Outworking others and not being afraid to try new things are qualities that Steve Fisher, San Diego State men’s head basketball coach, said Oberhelman has.

“He’s a tireless, relentless worker who will always tell you how he feels, and he will be quick to say, ‘Let’s try (something new),’” Fisher said. “He’s someone who is willing to listen and say, ‘How can I think out of the box to make it work?’”

Oberhelman always looks to help, especially coaches, and sees what he can do to make others succeed, Fisher said.

Q: When looking to gain more resources, what’s something you will focus on for fundraising at Cal Poly?

A: “The first thing I have to focus on is a plan. Right now we don’t have that plan. I need to spend more time with our staff, coaches and student-athletes to find out where our most immediate needs are and what our long-term needs are.”

No one would know such needs better than a head coach, and Walsh said he is looking forward to seeing how Oberhelman will prioritize what needs to be done.

“There is no question as a coach, and probably speaking for all of our coaches, we are looking for somebody that can come in here and do a great job internally as well as across campus with the students and administration,” Walsh said. “But most importantly, (do the job) externally — the ability to raise money and help us to improve the areas that we need improvement in.”

Q: San Diego State had about a $30 million budget, and Webb said Cal Poly had about a $12 million budget last year. What do you hope to do with that, and how do you hope to disperse it?

A: “It is a little deceiving going from a Bowl level (FBS) football team versus Championship level (FCS) football. We play in the Big Sky and (SDSU) plays in the Mountain West, just that alone is probably a $4 to $5 million difference in terms of what they have to spend. So it is a little misleading, but true, it is less. It’s more of just trying to manage those resources and making sure we are wise in how we’re allocating them because there is not enough to do what we want to do right now. We want to have all our sports competing for championships, and that’s a hard thing to ask when you have a budget like ours, but we’re going to ask it.”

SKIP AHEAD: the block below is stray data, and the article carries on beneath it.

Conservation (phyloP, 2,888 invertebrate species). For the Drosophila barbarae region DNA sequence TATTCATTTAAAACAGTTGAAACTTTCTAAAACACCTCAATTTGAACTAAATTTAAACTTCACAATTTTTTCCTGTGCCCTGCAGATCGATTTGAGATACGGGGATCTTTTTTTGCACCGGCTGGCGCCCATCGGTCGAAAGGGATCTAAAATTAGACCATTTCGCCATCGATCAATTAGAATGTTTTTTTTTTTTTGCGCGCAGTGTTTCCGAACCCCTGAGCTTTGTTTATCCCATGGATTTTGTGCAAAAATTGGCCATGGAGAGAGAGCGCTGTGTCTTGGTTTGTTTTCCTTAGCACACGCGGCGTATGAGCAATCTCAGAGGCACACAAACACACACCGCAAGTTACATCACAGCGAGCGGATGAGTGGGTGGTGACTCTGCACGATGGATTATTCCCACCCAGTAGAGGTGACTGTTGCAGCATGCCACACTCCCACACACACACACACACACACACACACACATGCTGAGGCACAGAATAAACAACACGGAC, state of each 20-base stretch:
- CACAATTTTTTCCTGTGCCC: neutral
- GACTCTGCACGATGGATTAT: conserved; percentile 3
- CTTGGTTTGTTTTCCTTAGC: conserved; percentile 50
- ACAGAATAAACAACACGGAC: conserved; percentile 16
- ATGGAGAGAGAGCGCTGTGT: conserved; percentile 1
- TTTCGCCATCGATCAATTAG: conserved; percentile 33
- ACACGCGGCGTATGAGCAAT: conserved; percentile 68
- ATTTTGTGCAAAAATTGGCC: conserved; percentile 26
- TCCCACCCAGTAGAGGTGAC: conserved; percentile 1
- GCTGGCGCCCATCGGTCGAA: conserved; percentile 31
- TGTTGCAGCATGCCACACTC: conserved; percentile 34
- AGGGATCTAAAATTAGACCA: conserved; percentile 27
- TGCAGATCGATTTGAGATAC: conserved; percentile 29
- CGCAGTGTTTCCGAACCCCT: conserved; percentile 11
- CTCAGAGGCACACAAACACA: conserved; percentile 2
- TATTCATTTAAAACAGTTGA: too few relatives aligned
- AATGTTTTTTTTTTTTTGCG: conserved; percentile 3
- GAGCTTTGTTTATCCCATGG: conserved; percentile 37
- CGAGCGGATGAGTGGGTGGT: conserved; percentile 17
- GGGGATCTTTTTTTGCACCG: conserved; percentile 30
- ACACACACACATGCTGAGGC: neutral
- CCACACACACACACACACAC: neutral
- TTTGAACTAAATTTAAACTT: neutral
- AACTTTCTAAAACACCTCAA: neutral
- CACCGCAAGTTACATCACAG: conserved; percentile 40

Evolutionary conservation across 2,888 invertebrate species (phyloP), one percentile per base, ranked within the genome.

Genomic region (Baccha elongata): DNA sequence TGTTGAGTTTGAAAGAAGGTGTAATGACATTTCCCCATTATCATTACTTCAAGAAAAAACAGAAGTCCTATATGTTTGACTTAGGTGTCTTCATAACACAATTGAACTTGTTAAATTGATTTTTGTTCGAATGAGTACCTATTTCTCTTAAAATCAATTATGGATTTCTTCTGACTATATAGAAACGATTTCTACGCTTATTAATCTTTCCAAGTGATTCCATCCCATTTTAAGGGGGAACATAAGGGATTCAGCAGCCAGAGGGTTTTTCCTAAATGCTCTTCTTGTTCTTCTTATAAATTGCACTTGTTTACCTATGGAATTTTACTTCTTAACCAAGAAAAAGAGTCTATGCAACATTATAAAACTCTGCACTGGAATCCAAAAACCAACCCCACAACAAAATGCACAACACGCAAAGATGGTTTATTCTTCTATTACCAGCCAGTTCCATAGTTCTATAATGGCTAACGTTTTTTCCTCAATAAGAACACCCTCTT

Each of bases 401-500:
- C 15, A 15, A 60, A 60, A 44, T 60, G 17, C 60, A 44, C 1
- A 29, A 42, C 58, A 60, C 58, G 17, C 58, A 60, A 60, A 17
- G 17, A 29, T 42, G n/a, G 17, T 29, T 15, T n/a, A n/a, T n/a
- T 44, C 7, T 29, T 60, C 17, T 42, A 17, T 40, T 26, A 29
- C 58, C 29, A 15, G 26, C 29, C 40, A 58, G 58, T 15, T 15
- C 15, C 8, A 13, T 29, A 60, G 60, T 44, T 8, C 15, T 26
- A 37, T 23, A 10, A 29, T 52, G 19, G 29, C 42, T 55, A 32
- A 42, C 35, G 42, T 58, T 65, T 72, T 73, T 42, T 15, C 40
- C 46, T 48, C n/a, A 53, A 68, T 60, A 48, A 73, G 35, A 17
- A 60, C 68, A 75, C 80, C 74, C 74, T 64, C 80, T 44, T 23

Webb said when looking at the budget and resource allocation, fundraising is going to be key for the athletics department. In fact, he said it is becoming more of a requirement than a luxury.

Q: You mentioned interviewing with President Armstrong. As the new president, he has stressed the importance of making decisions with the students’ best interest in mind. Would you say you share that?

A: “I could not agree more, and that is one of the reasons I’m very excited to be here. He and I are so in sync with that philosophy. The students are what drives the atmosphere, the energy, the enthusiasm, the passion (at games) — without the students, everybody sits and it’s a nice, sunny Sunday afternoon. With students there, they are up screaming and yelling, and that’s what makes the atmosphere of college athletics so much fun.”

This is something Webb agreed is an important part of college for all students, and that he looks forward to working with Oberhelman to make sure the experience athletic events create is memorable and keeps alumni coming back.

“The student fan base is critical,” Webb said. “The more enjoyment students have at that event, the more likely they are to come back, so we have to make it a good experience.”

Oberhelman stressed the importance of student, not just student-athlete, participation in athletics. He said he has experienced other athletics departments that put too much emphasis on the staff and gaining revenue, but he feels this is not what the department is there for.

“(The departments sometimes) just lose sight of why we are here,” Oberhelman said. “It’s not for me, it’s about the rest of the student body and the athletes. Watching the students storm the court and just go crazy with their student athletes, that’s a very special thing to be able to see.”

Since Oberhelman has only held his position for a week, many of his long-term goals are still a vision. He still has a lot of planning and talking to do with the athletic department before any significant changes take place, he said. Until then, Fisher summed up Oberhelman’s long awaited position as an athletics director.

“I always told (Oberhelman) that he was an athletics director waiting to happen.”